The RBS Reform Coalition. Reconnecting Children, Families and Communities.

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About RBS

Residentially-Based Services Reform : Overview

California's Residentially-Based Services (RBS) reform initiative seeks to transform the state's group homes from long-term congregate care and treatment, to short-term residential stabilization and treatment programs with follow along community-based services to reconnect youth to their families, schools and communities.


The California Alliance of Child and Family Services convened a workgroup of concerned stakeholders in November 2004 to reassess the roles of group homes in the public systems of care for children and youth. The diverse stakeholders' group included family members, emancipated foster care youth, child and family advocates, county and state public agency officials, representatives of the legislature, and care provider representatives.

The workgroup decided on a framework for a new system of residentially-based services that would enhance services and expedite permanent family placement for youth needing time in a residential treatment setting.  RBS reforms the way group homes are utilized in California, the range of services they offer and how they are reimbursed for these services.


In 2007, the efforts of stakeholders were recognized with the passage of AB 1453 (Soto), support of the California Department of Social Services (CDSS), financial support from Casey Family Programs, and the creation of the RBS Reform Coalition. Others, including the Sierra Health Foundation and the Child and Family Policy Institute of California, have joined the Coalition since that time.

The AB 1453 legislation authorized selection of counties that would, in partnership with private providers, implement alternative program and funding models consistent with the RBS framework document. 



California Alliance of Child and Family Services convened a workgroup consisting of family members, young adults who experienced residential placements as youth, child and family advocates, public agency representatives and provider representatives to produce a framework for residential based services reform. This Framework produced by the workgroup provides a vision for transformation that includes the following elements:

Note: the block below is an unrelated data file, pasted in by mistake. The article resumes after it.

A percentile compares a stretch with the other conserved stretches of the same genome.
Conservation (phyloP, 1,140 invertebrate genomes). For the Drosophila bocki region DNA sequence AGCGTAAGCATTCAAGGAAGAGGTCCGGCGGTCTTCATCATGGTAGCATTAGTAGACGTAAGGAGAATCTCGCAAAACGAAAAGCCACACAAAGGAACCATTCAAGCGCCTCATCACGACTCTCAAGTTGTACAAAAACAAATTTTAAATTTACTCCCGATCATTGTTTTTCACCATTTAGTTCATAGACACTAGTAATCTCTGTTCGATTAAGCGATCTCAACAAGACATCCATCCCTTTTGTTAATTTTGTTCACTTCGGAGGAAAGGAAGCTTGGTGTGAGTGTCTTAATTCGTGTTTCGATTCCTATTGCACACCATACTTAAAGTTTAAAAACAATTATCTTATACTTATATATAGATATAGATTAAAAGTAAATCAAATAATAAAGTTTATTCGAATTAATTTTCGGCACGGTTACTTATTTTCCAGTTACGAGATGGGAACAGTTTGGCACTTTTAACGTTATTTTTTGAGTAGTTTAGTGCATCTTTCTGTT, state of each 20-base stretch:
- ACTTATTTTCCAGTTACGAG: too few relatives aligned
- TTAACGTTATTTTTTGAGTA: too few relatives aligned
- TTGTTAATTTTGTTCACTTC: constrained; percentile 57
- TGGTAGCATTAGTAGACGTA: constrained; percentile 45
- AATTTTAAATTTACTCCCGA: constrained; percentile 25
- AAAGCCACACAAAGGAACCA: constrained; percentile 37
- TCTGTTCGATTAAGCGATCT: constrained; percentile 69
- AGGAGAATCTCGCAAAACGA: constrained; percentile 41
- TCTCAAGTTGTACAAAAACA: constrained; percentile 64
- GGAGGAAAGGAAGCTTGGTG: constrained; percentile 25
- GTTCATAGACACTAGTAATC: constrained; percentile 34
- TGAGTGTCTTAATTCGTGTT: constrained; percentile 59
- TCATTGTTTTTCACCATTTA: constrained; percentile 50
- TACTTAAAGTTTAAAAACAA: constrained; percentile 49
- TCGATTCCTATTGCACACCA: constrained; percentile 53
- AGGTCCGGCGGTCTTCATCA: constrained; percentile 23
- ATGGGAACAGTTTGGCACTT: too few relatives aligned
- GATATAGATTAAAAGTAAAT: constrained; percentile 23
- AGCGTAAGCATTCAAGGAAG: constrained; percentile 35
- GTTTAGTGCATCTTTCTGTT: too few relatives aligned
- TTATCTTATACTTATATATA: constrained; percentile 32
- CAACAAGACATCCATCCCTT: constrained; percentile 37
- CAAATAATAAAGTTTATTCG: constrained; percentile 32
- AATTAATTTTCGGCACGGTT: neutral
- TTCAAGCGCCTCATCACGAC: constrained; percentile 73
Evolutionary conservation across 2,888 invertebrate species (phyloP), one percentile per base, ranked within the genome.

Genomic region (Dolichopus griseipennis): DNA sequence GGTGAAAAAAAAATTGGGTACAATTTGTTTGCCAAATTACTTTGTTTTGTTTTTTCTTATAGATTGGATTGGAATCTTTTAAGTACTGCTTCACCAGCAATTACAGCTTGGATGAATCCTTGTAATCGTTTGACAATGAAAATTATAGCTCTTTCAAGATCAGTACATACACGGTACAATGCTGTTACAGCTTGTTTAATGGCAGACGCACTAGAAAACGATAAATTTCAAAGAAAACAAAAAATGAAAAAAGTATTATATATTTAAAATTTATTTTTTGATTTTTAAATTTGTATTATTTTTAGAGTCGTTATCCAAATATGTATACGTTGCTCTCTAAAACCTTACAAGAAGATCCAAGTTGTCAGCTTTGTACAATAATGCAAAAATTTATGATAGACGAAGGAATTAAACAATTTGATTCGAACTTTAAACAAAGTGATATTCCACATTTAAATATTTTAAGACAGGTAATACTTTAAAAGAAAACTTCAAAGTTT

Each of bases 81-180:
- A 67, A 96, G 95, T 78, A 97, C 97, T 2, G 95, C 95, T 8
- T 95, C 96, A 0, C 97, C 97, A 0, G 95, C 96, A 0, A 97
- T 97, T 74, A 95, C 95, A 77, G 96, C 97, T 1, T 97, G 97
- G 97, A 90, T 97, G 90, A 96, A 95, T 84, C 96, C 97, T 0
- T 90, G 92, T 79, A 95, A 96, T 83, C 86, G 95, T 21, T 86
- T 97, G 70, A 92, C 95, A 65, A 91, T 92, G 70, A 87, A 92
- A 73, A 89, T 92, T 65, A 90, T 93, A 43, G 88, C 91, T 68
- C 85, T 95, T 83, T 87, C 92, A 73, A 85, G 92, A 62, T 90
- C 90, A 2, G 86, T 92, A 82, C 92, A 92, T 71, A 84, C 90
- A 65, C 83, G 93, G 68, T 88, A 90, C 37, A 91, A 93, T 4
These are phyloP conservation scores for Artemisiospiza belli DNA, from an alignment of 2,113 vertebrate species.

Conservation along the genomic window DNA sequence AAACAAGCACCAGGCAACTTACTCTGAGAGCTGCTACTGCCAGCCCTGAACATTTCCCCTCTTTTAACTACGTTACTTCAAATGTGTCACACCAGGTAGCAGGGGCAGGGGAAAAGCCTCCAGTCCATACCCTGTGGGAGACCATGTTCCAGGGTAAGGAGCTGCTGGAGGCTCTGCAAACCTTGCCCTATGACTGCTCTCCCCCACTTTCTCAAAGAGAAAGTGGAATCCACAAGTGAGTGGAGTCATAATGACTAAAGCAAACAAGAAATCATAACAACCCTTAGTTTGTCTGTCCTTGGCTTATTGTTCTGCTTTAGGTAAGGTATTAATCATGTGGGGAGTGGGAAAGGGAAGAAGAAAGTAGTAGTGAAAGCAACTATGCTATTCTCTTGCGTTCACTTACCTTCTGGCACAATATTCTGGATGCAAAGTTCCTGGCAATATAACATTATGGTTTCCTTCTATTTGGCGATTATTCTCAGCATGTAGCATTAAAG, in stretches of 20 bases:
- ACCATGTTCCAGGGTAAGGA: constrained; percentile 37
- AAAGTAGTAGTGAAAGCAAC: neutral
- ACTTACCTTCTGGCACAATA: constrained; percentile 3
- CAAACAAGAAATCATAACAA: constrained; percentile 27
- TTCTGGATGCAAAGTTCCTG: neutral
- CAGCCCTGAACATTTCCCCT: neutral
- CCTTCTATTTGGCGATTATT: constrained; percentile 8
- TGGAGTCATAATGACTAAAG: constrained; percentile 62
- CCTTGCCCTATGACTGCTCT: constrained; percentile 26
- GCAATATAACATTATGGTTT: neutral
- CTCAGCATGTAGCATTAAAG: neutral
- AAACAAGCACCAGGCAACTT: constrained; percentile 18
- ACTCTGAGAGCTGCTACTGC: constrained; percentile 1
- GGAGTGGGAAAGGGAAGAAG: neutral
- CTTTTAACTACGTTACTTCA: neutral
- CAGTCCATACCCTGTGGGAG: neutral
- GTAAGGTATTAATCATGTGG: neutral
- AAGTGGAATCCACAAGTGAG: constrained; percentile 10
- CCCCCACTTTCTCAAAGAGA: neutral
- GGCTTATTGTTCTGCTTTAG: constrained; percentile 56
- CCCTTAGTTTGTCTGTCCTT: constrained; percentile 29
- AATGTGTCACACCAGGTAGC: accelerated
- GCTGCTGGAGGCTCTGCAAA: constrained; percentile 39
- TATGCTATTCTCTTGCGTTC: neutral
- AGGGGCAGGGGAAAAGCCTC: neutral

·      Transitions group homes from a structured often long-term living environment for children who have experienced multiple failed placements in foster family homes to an intensive short-term intervention tasked with returning children to their own homes or to another permanent and stable family setting in as short a time possible.

·      Offers the range of behavioral and/or therapeutic interventions necessary to overcome major obstacles to children living in their own homes or other stable family setting, including two new and critical categories of services (family support and post-discharge) which group homes are currently not authorized or funded to provide.

·      Defines a number of major RBS program features, including comprehensive up-front assessment of children by county placing agencies, matching of individual children's needs with an appropriate RBS program, family finding and engagement, along with other effective program strategies.


Guiding the process of RBS reform is a statewide leadership team including representatives of the California Legislature, CDSS, county welfare directors, the Department of Mental Health, chief probation officers, Casey Family Programs, Child and Family Policy Institute of California, the California Alliance, and others. A team of consultants was brought together initially to provide needed training and technical assistance to demonstration sites. An Executive Team makes overall project decisions, while Local Implementation Coordinators champion RBS at the county level.

The four project sites participating in this initiative are: San Francisco County; Sacramento County; Los Angeles County; and San Bernardino County.  Each demonstration site drafted a comprehensive plan for testing an alternative program and funding model to reflect a new RBS system of care which was reviewed by stakeholders and approved by CDSS.  A memorandum of understanding between CDSS and each participating county outlines the parameters of the approved plan, including implementation details, funding approaches and evaluation design.


San Bernardino enrolled their first youth on June 28, 2010; Sacramento on September 16, 2010; Los Angeles on December 2, 2010; and San Francisco on March 7, 2011. In December 2011, each RBS demonstration site prepared a profile describing the highlights of their RBS program:

·      Los Angeles RBS Profile

·      Sacramento RBS Profile

·      San Bernardino RBS Profile

·      San Francisco RBS Profile

Under the subsequent statute (AB 2129) extending pilot project authority to January 1, 2015, the testing phase spans a 24-month demonstration period that includes evaluation of client, program and cost outcomes of the model to determine the feasibility of bringing such a system to scale statewide.


Now that all four RBS demonstration sites are operational, the lessons learned from these projects will inform planning for statewide implementation of RBS reform due to the Legislature in 2015.


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